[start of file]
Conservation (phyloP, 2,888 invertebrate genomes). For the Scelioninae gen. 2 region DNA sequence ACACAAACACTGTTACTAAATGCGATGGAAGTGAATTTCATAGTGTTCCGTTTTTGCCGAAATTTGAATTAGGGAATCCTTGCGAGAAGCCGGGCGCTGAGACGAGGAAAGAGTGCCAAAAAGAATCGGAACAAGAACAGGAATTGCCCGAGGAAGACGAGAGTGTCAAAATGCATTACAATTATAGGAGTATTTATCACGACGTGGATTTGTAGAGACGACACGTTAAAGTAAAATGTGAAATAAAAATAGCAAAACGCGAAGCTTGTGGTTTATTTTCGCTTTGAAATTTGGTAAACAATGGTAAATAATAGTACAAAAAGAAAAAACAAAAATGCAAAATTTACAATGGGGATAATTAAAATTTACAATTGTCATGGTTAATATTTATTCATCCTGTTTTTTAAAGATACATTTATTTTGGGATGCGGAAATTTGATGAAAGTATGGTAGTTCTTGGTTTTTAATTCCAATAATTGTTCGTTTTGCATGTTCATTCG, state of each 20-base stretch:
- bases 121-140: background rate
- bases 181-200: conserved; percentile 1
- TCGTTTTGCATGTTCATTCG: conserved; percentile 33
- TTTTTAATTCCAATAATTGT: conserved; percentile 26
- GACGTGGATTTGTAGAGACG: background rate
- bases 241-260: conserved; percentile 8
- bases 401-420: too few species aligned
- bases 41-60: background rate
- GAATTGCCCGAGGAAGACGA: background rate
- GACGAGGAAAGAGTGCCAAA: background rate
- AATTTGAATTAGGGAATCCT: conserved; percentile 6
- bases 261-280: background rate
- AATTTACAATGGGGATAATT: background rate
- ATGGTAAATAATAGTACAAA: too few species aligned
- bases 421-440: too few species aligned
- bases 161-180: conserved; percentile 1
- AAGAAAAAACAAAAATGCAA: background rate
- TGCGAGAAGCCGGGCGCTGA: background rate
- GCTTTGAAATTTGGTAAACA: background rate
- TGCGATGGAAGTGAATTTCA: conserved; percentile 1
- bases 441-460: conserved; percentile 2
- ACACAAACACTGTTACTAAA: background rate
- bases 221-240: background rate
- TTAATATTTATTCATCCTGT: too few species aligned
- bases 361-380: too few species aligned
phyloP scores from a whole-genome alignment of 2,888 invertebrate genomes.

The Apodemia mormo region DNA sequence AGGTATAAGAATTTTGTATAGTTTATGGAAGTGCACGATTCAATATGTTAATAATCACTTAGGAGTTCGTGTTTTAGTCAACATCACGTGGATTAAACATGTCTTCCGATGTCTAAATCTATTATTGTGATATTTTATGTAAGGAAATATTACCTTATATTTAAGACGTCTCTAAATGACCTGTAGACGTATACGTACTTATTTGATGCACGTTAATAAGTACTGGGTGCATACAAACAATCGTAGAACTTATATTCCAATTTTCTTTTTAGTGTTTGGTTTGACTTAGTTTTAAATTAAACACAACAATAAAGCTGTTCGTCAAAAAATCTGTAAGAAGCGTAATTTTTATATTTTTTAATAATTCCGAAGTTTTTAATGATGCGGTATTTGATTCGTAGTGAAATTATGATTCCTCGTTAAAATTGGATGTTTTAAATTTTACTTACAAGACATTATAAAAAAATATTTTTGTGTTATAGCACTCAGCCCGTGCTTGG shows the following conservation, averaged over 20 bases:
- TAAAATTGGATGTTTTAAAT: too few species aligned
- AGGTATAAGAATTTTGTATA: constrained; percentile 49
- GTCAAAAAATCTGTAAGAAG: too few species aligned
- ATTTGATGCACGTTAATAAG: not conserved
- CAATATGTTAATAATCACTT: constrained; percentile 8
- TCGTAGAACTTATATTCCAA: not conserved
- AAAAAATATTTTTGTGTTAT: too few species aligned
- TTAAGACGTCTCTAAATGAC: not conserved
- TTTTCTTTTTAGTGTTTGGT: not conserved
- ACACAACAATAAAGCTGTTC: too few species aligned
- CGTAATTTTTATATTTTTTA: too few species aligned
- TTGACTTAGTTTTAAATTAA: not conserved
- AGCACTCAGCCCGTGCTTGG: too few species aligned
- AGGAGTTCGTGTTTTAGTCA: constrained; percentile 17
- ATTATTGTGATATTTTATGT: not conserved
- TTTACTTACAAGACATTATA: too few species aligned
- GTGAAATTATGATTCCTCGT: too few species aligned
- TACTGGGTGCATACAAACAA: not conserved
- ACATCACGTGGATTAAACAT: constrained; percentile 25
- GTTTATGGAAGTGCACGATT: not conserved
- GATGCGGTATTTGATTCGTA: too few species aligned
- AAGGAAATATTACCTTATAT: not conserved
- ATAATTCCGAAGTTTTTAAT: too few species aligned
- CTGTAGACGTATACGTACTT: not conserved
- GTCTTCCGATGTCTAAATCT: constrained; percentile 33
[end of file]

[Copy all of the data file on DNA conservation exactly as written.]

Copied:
Conservation (phyloP, 2,888 invertebrate genomes). For the Scelioninae gen. 2 region DNA sequence ACACAAACACTGTTACTAAATGCGATGGAAGTGAATTTCATAGTGTTCCGTTTTTGCCGAAATTTGAATTAGGGAATCCTTGCGAGAAGCCGGGCGCTGAGACGAGGAAAGAGTGCCAAAAAGAATCGGAACAAGAACAGGAATTGCCCGAGGAAGACGAGAGTGTCAAAATGCATTACAATTATAGGAGTATTTATCACGACGTGGATTTGTAGAGACGACACGTTAAAGTAAAATGTGAAATAAAAATAGCAAAACGCGAAGCTTGTGGTTTATTTTCGCTTTGAAATTTGGTAAACAATGGTAAATAATAGTACAAAAAGAAAAAACAAAAATGCAAAATTTACAATGGGGATAATTAAAATTTACAATTGTCATGGTTAATATTTATTCATCCTGTTTTTTAAAGATACATTTATTTTGGGATGCGGAAATTTGATGAAAGTATGGTAGTTCTTGGTTTTTAATTCCAATAATTGTTCGTTTTGCATGTTCATTCG, state of each 20-base stretch:
- bases 121-140: background rate
- bases 181-200: conserved; percentile 1
- TCGTTTTGCATGTTCATTCG: conserved; percentile 33
- TTTTTAATTCCAATAATTGT: conserved; percentile 26
- GACGTGGATTTGTAGAGACG: background rate
- bases 241-260: conserved; percentile 8
- bases 401-420: too few species aligned
- bases 41-60: background rate
- GAATTGCCCGAGGAAGACGA: background rate
- GACGAGGAAAGAGTGCCAAA: background rate
- AATTTGAATTAGGGAATCCT: conserved; percentile 6
- bases 261-280: background rate
- AATTTACAATGGGGATAATT: background rate
- ATGGTAAATAATAGTACAAA: too few species aligned
- bases 421-440: too few species aligned
- bases 161-180: conserved; percentile 1
- AAGAAAAAACAAAAATGCAA: background rate
- TGCGAGAAGCCGGGCGCTGA: background rate
- GCTTTGAAATTTGGTAAACA: background rate
- TGCGATGGAAGTGAATTTCA: conserved; percentile 1
- bases 441-460: conserved; percentile 2
- ACACAAACACTGTTACTAAA: background rate
- bases 221-240: background rate
- TTAATATTTATTCATCCTGT: too few species aligned
- bases 361-380: too few species aligned
phyloP scores from a whole-genome alignment of 2,888 invertebrate genomes.

The Apodemia mormo region DNA sequence AGGTATAAGAATTTTGTATAGTTTATGGAAGTGCACGATTCAATATGTTAATAATCACTTAGGAGTTCGTGTTTTAGTCAACATCACGTGGATTAAACATGTCTTCCGATGTCTAAATCTATTATTGTGATATTTTATGTAAGGAAATATTACCTTATATTTAAGACGTCTCTAAATGACCTGTAGACGTATACGTACTTATTTGATGCACGTTAATAAGTACTGGGTGCATACAAACAATCGTAGAACTTATATTCCAATTTTCTTTTTAGTGTTTGGTTTGACTTAGTTTTAAATTAAACACAACAATAAAGCTGTTCGTCAAAAAATCTGTAAGAAGCGTAATTTTTATATTTTTTAATAATTCCGAAGTTTTTAATGATGCGGTATTTGATTCGTAGTGAAATTATGATTCCTCGTTAAAATTGGATGTTTTAAATTTTACTTACAAGACATTATAAAAAAATATTTTTGTGTTATAGCACTCAGCCCGTGCTTGG shows the following conservation, averaged over 20 bases:
- TAAAATTGGATGTTTTAAAT: too few species aligned
- AGGTATAAGAATTTTGTATA: constrained; percentile 49
- GTCAAAAAATCTGTAAGAAG: too few species aligned
- ATTTGATGCACGTTAATAAG: not conserved
- CAATATGTTAATAATCACTT: constrained; percentile 8
- TCGTAGAACTTATATTCCAA: not conserved
- AAAAAATATTTTTGTGTTAT: too few species aligned
- TTAAGACGTCTCTAAATGAC: not conserved
- TTTTCTTTTTAGTGTTTGGT: not conserved
- ACACAACAATAAAGCTGTTC: too few species aligned
- CGTAATTTTTATATTTTTTA: too few species aligned
- TTGACTTAGTTTTAAATTAA: not conserved
- AGCACTCAGCCCGTGCTTGG: too few species aligned
- AGGAGTTCGTGTTTTAGTCA: constrained; percentile 17
- ATTATTGTGATATTTTATGT: not conserved
- TTTACTTACAAGACATTATA: too few species aligned
- GTGAAATTATGATTCCTCGT: too few species aligned
- TACTGGGTGCATACAAACAA: not conserved
- ACATCACGTGGATTAAACAT: constrained; percentile 25
- GTTTATGGAAGTGCACGATT: not conserved
- GATGCGGTATTTGATTCGTA: too few species aligned
- AAGGAAATATTACCTTATAT: not conserved
- ATAATTCCGAAGTTTTTAAT: too few species aligned
- CTGTAGACGTATACGTACTT: not conserved
- GTCTTCCGATGTCTAAATCT: constrained; percentile 33